Skip to Main Content

Maryland's National Register Properties

Photo credit: Paul Baker Touart, 07/1986
William S. Smith House
Inventory No.: S-43
Other Name(s): Joseph Croswell House, Phoebus House
Date Listed: 7/9/1991
Location: Oriole Road (MD 627) , Oriole, Somerset County
Category: Building
Period/Date of Construction: c. 1890
Description: The William S. Smith house, also known as the Joseph Croswell House or the Phoebus House, is a two-story cross-shaped frame Queen Anne house, built about 1890, dominated by a pair of three-story entrance towers. The frame dwelling is clad with a mixture of plain weatherboards, fishscale shingles, and later asbestos siding. The steeply pitched asphalt shingle roof has extended eaves with exposed and decorated rafter feet. The pyramidal tower roofs are marked by kicked eaves, wooden finials, and weathervanes. Rising through the center of the house are two narrow brick chimneys, one of which retains a decorative corbeled cap. Sheltering the two entrances are turned-post porches accented with delicate spindled brackets and a spindled frieze. Windows of 2/2 sash, originally flanked by louvered shutters, light the first and second floors. The first floor plan involves two center rooms flanked by separate staircases on each side with a single room on the opposite side of each stair. Most of the original Victorian woodwork remains intact. The only outbuilding is a modern garage. Significance: The William S. Smith House is significant for its architectural character. Built about 1890, the house is a modest example of a Queen Anne influenced building. The exterior displays a pair of square towers with pyramidal roofs, multiple roof lines, and the ubiquitous gable shingling. In Somerset County, however, the William S. Smith House is the most elaborate example of this style of architecture outside of Princess Anne, the county seat, and Crisfield, the largest town. Houses built in the Queen Anne style can be found in these towns but in the rural regions, Queen Anne influences are limited generally to c. 1900 renovations of earlier houses.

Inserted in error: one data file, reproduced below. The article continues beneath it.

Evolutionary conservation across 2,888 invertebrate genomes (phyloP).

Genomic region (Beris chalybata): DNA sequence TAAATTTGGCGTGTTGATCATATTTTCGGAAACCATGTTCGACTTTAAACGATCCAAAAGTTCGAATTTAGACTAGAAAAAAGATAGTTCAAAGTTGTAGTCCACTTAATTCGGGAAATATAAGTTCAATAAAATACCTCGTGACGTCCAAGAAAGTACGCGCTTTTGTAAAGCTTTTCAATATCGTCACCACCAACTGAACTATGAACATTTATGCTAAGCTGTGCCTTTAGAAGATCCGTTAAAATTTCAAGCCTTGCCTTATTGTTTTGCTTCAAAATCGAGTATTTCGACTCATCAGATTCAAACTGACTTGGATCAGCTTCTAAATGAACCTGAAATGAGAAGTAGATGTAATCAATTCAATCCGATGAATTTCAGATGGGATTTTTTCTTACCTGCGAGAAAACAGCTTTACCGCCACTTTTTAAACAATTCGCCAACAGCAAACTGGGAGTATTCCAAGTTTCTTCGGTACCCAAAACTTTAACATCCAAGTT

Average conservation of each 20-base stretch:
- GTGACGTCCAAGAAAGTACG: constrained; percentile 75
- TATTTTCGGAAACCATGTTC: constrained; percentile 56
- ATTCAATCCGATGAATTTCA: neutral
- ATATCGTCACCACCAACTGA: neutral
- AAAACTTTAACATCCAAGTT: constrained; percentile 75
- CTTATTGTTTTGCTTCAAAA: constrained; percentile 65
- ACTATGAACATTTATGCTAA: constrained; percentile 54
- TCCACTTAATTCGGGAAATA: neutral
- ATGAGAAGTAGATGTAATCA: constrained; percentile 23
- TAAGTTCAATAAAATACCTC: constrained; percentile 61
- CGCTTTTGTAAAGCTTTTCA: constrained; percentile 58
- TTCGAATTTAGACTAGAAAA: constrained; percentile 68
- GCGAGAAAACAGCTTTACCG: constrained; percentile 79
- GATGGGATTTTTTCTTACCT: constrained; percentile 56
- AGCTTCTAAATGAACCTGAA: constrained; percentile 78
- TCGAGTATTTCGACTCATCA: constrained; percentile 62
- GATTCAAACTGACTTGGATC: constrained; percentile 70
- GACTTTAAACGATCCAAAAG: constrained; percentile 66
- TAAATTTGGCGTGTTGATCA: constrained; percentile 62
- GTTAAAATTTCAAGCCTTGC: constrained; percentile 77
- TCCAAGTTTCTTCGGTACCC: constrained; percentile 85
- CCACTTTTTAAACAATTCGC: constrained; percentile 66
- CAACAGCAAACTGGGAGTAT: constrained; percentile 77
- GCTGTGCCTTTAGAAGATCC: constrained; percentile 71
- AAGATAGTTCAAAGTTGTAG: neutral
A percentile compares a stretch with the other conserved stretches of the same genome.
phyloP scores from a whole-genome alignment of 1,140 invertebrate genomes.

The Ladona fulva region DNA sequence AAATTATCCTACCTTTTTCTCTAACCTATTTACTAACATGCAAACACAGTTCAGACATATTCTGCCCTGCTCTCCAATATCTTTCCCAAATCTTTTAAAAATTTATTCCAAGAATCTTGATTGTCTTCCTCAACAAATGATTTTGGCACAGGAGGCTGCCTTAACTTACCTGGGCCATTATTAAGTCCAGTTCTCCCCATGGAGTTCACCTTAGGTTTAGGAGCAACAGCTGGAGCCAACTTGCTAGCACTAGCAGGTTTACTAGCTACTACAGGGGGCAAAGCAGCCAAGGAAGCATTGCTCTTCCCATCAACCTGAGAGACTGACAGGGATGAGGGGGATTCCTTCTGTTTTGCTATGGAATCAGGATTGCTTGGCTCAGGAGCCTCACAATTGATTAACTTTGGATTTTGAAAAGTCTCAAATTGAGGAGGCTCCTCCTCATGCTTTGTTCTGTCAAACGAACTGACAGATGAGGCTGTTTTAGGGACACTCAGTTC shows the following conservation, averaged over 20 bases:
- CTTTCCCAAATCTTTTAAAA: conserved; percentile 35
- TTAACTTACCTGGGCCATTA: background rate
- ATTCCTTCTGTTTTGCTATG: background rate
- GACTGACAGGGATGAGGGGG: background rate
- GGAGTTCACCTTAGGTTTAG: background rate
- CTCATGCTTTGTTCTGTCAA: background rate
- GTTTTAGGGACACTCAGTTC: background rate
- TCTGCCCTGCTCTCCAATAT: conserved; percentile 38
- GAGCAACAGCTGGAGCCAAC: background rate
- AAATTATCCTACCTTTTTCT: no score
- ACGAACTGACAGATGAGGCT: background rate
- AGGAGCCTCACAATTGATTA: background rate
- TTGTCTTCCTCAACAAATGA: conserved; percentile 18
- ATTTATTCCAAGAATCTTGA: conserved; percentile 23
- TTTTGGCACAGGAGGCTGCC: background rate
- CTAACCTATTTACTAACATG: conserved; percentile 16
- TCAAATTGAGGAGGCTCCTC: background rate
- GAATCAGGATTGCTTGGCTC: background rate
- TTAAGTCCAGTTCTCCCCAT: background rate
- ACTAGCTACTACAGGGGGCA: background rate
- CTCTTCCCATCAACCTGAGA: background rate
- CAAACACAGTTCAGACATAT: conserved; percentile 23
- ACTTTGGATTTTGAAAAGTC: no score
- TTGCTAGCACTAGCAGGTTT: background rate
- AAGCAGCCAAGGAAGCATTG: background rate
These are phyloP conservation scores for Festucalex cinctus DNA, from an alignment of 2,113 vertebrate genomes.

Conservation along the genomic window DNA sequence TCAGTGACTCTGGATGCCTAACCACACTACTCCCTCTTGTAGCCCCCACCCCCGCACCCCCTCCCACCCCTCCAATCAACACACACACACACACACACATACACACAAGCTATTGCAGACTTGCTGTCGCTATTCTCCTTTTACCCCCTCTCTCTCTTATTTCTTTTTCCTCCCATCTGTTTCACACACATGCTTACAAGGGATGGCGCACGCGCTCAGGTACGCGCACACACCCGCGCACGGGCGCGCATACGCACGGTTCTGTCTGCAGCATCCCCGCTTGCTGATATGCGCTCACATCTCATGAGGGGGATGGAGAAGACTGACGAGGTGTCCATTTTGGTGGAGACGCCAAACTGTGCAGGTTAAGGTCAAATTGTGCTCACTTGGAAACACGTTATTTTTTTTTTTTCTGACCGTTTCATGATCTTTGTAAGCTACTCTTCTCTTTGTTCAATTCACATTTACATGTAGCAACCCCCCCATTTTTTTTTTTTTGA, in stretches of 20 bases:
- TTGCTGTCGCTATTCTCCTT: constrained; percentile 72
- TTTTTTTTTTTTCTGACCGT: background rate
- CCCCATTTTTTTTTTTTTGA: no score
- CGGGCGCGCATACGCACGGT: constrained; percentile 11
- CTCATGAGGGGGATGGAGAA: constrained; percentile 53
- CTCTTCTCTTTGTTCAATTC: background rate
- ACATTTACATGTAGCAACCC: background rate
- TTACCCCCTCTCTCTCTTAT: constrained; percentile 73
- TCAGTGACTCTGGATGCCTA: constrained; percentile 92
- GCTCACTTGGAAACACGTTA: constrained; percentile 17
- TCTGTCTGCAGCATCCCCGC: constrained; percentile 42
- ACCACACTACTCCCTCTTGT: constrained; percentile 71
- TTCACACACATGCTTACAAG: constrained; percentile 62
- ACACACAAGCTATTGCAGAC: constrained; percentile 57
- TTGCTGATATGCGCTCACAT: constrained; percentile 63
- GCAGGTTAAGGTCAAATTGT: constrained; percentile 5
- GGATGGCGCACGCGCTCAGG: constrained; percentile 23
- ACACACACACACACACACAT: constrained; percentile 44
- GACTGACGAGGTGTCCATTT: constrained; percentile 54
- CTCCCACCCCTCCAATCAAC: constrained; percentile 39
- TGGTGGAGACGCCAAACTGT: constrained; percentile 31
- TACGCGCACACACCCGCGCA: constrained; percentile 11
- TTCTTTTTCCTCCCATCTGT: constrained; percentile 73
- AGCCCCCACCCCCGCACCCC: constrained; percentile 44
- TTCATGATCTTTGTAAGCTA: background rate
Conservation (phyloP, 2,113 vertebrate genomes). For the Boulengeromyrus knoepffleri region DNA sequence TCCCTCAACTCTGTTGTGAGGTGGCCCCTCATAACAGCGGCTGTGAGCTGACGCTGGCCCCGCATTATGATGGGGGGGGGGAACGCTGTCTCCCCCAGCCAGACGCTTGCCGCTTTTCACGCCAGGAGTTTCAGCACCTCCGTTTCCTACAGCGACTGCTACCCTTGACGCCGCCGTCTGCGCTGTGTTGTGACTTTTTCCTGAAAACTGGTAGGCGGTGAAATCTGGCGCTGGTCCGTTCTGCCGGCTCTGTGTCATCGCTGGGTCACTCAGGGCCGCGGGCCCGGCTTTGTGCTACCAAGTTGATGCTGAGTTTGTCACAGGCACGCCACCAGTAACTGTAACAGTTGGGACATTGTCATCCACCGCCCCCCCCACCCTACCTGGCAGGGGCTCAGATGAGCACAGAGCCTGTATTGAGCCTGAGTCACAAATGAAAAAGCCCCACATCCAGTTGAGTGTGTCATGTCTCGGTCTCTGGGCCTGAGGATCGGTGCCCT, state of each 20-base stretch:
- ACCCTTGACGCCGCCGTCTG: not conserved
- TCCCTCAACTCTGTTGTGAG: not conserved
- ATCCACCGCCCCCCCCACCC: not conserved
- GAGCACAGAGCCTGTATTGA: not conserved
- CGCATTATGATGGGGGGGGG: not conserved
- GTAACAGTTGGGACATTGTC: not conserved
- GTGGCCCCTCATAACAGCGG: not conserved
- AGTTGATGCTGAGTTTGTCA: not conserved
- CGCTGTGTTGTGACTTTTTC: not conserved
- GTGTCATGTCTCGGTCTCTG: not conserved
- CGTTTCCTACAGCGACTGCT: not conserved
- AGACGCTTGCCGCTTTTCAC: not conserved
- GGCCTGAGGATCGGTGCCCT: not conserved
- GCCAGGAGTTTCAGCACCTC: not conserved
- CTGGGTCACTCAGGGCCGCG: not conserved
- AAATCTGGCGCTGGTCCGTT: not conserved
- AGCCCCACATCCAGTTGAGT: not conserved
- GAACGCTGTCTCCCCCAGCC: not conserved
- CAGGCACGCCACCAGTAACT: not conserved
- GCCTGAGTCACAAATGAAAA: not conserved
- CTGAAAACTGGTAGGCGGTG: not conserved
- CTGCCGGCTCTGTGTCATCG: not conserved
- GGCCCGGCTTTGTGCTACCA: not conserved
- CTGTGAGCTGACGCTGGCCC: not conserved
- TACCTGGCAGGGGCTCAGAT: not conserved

Return to the National Register Search page